“A friend is someone who knows everything about your life and still loves you.”

This is another of the fake quotes I found in a web page of supposed “Buddha quotes about friendship. All of the quotes on the page were fake. And the page ranked number 1 on Google for “Buddha quotes on friendship,” which is rather sad.

I’ve already dealt with the first of the quotes, “Friendship is the only cure for hatred, the only guarantee of peace.”  Now it’s time for the second, “A friend is someone who knows everything about your life and still loves you.”

Really, it’s so Hallmark-y that I’m amazed anyone would think it came from the Buddha’s teachings. It has a bit of history to it. I have found it, or variants of it, going back well over 100 years. In some of the earlier mentions of it, it’s referred to as something an unnamed schoolboy said.

The earliest mention I’ve found of it so far, in something close to its current form, at least, is in a play,called “A Widow’s Wiles,” published in 1908 by Emilie H. Callaway. There, a character called Daisy Burton says, “Speaking of friends—have you heard the latest definition? A friend is someone who knows all about you and still likes you. How does that strike you?”

The fact that Daisy refers to this as “the latest definition” suggests that this was a relatively new saying at that time.

It seems to have evolved from less neat and pithy versions, such as the following, which is from “A King’s Daughter,” an 1899 novel:

Can you always put your thoughts into words? I can’t. But I will give you Kingsley’s definition of a friend; it is the best I know: “Someone whom we can always trust, who knows the best and worst of us, and cares for us in spite of all out faults.”

“Kingsley” here is Charles Kingsley (1819 – 1875), who was, according to Wikipedia, “a broad church priest of the Church of England, a university professor, social reformer, historian, novelist and poet. He is particularly associated with Christian socialism, the working men’s college, and forming labour cooperatives, which failed, but encouraged later working reforms. He was a friend and correspondent of Charles Darwin.”

He was also the author of “The Water-Babies.”  I don’t know if anyone reads it any more, but it was still popular when I was young. Kingsley seems to have been a bit of a dick, to use a word that a commenter on this blog applied to me recently. He believed in the superiority of supposedly “teutonic” Anglo-Saxons and referred to the Irish as “human chimpanzees” and “white chimpanzees.”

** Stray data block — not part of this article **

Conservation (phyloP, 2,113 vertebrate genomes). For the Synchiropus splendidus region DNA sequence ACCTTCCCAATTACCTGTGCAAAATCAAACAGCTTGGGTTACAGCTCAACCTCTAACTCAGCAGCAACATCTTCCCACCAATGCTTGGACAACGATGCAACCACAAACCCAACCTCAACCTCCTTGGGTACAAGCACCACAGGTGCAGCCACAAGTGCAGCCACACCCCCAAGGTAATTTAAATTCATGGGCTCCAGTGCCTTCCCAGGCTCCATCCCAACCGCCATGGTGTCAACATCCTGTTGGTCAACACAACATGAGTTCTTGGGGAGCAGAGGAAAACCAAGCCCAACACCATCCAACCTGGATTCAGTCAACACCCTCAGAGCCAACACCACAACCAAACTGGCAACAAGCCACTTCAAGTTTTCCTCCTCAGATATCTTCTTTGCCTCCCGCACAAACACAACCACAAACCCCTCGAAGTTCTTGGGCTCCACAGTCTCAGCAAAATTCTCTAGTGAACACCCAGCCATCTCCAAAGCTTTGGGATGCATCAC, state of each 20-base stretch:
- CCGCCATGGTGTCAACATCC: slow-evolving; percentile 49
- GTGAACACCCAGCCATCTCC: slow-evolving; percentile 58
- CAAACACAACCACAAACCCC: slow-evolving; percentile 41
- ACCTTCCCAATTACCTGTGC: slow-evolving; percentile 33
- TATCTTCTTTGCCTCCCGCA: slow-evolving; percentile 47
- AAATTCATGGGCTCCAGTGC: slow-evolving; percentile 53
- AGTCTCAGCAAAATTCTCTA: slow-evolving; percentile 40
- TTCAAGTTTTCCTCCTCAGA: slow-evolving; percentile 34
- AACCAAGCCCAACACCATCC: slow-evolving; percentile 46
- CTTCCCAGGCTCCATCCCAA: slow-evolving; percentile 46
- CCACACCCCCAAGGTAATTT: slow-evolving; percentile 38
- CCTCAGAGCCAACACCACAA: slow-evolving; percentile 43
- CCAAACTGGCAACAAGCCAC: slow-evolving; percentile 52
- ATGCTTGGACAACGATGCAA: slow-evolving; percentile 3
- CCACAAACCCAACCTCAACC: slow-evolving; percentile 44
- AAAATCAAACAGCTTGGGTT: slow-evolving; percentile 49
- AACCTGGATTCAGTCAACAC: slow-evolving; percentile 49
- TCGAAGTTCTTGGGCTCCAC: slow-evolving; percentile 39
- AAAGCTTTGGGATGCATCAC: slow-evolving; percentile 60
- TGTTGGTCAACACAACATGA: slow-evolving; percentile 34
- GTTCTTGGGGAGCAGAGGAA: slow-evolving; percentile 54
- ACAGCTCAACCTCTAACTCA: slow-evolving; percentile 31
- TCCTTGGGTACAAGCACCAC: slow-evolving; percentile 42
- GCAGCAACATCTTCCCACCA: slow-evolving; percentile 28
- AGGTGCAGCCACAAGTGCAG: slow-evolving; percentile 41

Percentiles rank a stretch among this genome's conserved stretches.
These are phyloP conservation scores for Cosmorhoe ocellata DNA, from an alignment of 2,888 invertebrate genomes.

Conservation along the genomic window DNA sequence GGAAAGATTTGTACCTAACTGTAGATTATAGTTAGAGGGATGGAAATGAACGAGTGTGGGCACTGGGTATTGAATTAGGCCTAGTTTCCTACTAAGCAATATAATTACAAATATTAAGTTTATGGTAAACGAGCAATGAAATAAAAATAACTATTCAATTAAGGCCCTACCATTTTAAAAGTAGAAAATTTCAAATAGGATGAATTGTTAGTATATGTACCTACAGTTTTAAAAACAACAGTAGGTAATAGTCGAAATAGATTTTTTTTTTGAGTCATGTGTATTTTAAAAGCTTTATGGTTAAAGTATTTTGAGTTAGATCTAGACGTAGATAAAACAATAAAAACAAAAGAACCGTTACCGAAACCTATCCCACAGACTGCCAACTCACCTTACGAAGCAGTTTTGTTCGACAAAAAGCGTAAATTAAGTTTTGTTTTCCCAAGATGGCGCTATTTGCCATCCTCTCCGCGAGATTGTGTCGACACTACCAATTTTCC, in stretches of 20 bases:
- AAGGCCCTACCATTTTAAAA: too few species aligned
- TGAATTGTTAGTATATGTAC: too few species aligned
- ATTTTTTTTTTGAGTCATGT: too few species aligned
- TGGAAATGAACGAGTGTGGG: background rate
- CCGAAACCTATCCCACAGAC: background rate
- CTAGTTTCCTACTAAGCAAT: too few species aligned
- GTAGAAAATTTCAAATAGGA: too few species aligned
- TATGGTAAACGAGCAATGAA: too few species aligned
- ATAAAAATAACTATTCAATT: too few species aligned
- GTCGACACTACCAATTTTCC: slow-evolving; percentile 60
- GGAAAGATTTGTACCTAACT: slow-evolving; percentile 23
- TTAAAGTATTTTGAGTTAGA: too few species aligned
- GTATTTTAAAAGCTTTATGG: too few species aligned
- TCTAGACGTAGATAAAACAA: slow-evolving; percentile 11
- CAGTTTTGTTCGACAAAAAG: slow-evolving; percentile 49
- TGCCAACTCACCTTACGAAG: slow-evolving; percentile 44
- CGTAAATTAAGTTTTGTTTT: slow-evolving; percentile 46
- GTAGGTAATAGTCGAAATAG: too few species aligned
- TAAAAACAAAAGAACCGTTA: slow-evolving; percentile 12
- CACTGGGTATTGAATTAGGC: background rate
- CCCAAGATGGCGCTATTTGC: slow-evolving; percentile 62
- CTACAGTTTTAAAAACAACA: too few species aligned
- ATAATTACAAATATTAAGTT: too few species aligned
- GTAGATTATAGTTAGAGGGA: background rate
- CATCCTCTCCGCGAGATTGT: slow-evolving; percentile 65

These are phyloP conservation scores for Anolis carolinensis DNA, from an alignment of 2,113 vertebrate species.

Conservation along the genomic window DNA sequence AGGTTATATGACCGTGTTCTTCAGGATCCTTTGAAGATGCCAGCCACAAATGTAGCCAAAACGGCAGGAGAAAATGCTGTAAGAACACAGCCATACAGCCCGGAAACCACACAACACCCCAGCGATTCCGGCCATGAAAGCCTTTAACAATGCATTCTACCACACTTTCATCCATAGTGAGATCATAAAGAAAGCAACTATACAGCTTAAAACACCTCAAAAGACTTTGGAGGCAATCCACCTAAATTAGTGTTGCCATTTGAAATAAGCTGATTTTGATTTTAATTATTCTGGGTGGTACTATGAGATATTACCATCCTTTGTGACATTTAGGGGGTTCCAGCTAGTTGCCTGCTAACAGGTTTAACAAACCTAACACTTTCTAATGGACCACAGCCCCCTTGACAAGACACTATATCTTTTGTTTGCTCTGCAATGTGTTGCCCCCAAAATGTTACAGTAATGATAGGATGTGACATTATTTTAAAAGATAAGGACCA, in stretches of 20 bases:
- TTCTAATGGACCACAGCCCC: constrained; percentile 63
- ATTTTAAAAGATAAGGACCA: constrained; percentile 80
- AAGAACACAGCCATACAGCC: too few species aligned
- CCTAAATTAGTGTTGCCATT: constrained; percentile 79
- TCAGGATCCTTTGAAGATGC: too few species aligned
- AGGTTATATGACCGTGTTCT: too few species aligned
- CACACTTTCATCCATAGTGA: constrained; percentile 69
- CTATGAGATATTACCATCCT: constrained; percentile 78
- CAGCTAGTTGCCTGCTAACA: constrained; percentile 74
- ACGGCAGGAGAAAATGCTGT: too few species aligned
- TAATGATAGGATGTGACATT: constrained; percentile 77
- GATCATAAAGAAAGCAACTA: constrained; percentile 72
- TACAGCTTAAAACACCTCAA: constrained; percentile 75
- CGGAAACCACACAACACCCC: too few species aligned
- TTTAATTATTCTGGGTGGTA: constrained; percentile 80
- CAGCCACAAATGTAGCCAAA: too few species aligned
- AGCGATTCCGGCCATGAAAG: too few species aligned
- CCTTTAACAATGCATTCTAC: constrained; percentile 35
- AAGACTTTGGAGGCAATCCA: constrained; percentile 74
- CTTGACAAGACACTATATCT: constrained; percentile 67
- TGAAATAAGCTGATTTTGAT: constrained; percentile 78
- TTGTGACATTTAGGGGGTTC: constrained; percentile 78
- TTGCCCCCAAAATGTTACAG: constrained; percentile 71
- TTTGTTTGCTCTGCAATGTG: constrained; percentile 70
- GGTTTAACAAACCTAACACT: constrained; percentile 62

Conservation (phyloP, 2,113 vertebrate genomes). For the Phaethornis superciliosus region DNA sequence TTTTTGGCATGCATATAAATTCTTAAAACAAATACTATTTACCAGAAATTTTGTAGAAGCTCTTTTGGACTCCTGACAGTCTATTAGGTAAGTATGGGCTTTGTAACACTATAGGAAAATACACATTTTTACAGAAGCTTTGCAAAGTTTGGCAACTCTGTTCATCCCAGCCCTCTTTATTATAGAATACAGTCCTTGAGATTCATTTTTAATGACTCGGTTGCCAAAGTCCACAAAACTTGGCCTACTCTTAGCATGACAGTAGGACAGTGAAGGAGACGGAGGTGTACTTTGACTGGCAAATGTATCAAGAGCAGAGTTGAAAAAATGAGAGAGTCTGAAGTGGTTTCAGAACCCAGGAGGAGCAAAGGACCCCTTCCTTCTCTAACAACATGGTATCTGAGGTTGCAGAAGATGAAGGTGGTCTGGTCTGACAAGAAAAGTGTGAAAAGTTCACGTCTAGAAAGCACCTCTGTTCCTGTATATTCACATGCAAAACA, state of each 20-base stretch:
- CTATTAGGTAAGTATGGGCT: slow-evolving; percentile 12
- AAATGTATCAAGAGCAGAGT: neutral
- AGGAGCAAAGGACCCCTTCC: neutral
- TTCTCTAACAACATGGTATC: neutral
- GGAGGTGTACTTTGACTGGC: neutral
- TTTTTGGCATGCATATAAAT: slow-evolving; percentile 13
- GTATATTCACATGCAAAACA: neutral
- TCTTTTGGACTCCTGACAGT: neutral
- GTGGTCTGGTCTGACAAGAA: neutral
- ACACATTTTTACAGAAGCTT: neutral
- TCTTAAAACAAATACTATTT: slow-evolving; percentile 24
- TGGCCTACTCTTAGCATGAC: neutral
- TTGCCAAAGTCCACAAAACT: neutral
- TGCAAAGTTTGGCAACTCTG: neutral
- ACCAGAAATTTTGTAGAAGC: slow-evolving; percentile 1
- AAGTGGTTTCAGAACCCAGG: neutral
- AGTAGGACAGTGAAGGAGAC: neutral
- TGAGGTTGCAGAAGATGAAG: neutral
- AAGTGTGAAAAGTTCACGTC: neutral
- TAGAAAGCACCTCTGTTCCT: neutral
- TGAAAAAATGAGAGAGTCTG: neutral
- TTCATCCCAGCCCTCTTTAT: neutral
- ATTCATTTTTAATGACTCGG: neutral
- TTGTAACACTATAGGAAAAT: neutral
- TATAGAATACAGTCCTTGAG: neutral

The quote is from a book of Kingsley’s called “David: Five Sermons.” There, in a sermon called “Friendship, Or, David and Jonathan,” he wrote:

“Ay, a blessed thing it is for any man or woman to have a friend ; one human soul whom we can trust utterly ; who knows the best and the worst of us, and who loves us, in spite of all our faults ; who will speak the honest truth to us, while the world flatters us to our face, and laughs at us behind our back ; who will give us counsel and reproof in the day of prosperity and self-conceit; but who, again, will comfort and encourage us in the day of difficulty and sorrow, when the world leaves us alone to fight our own battle as we can.”

This is the pre-Hallmark-ified version of the quote. Perhaps Kingsley himself took the idea from somewhere else (it may well exist in classical thought), but that’s as far back as I’m going to go for now.

So my assumption is that Kingsley is behind the modern version of the quote, which was polished as it was passed down from author to author, and voice to voice. It has nothing to do with the Buddha.

If you want some Buddhist genuine quotes, I’d direct you to this piece I wrote on what the Buddha said on the topic of friendship.


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